Large businesses have the ability to pay for what they want – if they want 100mbps lines then they pay and they get. Small businesses cannot afford this luxury and so instead are looking for locations that can provide these speeds “off the shelf”. By not having this high speed internet access innovation is being stifled and ideas are quashed. What would a council say if it learned that the next Micro-Goo-App-Soft-le-le decided not to invest in their area because while they were small they could not get the broadband support that they needed at the time.

A number of Authorities around Birmingham, UK, have got together and formed the City Region group. One of their aims is to promote the availability of high speed broadband to enhance the region as a location for new businesses. A workstream of the group is to define planning guidance that will ensure any new developments (commercial or residential) will be capable of delivering high speed broadband to the premises.

To do this the region is asking planning departments to include requirements that ducting needs to be included in any new designs.The ducting will be used by the telecom operators to provide high speed fibre to the development to enable the speeds desired by companies.

A plan for the future roll out of broadband across the UK is essential. To become a digital nation we must accept that there is an urgency to clear the ‘not spots’ so all areas can receive broadband – but we cannot stop there. We need to be looking to the high speed future that is essential to keep innovation alive.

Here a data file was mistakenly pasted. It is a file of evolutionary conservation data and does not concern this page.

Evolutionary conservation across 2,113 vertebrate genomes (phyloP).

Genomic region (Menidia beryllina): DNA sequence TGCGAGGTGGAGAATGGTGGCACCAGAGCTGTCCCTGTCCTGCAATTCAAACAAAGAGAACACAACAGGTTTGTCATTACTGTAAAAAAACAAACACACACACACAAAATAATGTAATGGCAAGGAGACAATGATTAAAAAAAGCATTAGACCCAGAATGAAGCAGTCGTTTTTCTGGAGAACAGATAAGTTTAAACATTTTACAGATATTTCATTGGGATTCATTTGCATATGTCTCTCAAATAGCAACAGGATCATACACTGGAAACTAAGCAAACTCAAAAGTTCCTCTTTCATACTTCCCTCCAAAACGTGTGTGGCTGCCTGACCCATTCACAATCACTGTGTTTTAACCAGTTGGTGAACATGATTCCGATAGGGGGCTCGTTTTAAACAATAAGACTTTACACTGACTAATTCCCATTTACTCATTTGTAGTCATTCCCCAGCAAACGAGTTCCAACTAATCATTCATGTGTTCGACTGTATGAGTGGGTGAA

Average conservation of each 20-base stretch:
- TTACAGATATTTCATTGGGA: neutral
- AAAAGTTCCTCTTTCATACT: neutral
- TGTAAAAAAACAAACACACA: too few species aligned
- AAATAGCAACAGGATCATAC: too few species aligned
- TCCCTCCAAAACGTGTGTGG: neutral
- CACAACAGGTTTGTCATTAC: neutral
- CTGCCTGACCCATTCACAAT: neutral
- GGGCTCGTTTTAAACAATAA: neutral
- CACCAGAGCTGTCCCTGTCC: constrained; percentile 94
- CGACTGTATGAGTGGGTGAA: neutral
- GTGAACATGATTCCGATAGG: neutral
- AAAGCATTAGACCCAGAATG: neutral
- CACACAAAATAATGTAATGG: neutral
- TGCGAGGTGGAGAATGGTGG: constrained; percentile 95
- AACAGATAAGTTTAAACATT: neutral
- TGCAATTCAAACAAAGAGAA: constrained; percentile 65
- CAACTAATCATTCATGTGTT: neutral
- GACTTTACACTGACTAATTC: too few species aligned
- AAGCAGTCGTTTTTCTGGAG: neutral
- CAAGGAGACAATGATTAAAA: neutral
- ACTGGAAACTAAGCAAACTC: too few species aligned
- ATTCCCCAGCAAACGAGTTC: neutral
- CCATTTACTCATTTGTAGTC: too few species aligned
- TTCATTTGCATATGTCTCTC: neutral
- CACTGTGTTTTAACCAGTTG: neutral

• The finances don’t add up

I mentioned yesterday that the need for a suitable business case still has to be found. When speaking to Councillors today they were asking for the Golden Egg, that pot of cash that will be saved by investing in Digital Inclusion. I was happy to point out that Digital Inclusion is not 1 large egg but many small eggs that make up the savings. Unfortunately, although they agreed in principle, I doubt that they were anyway ready to sign and Digital Inclusion projects off!

Having been given time to reflect on the announcement that Local Authorities were going to be held responsible to voters and not to central government this gave me the chance to talk to the Councillors about what the voters wanted. Councillors have a duty to listen and how would they react if they were told that the voters wanted to be Digitally Included and that it was the roll of the council to create the environment that will support growth in this area. Would the Councillors then consider investing in community centres, or as mentioned above, transform schools to become the hub of the community with ICT facilities available to all.

When looking at the same problem from a different angle, the Councillors were suddenly warming to the idea. If the message is delivered by the voters, loud and clear, to the Councillors then Digital Inclusion can happen.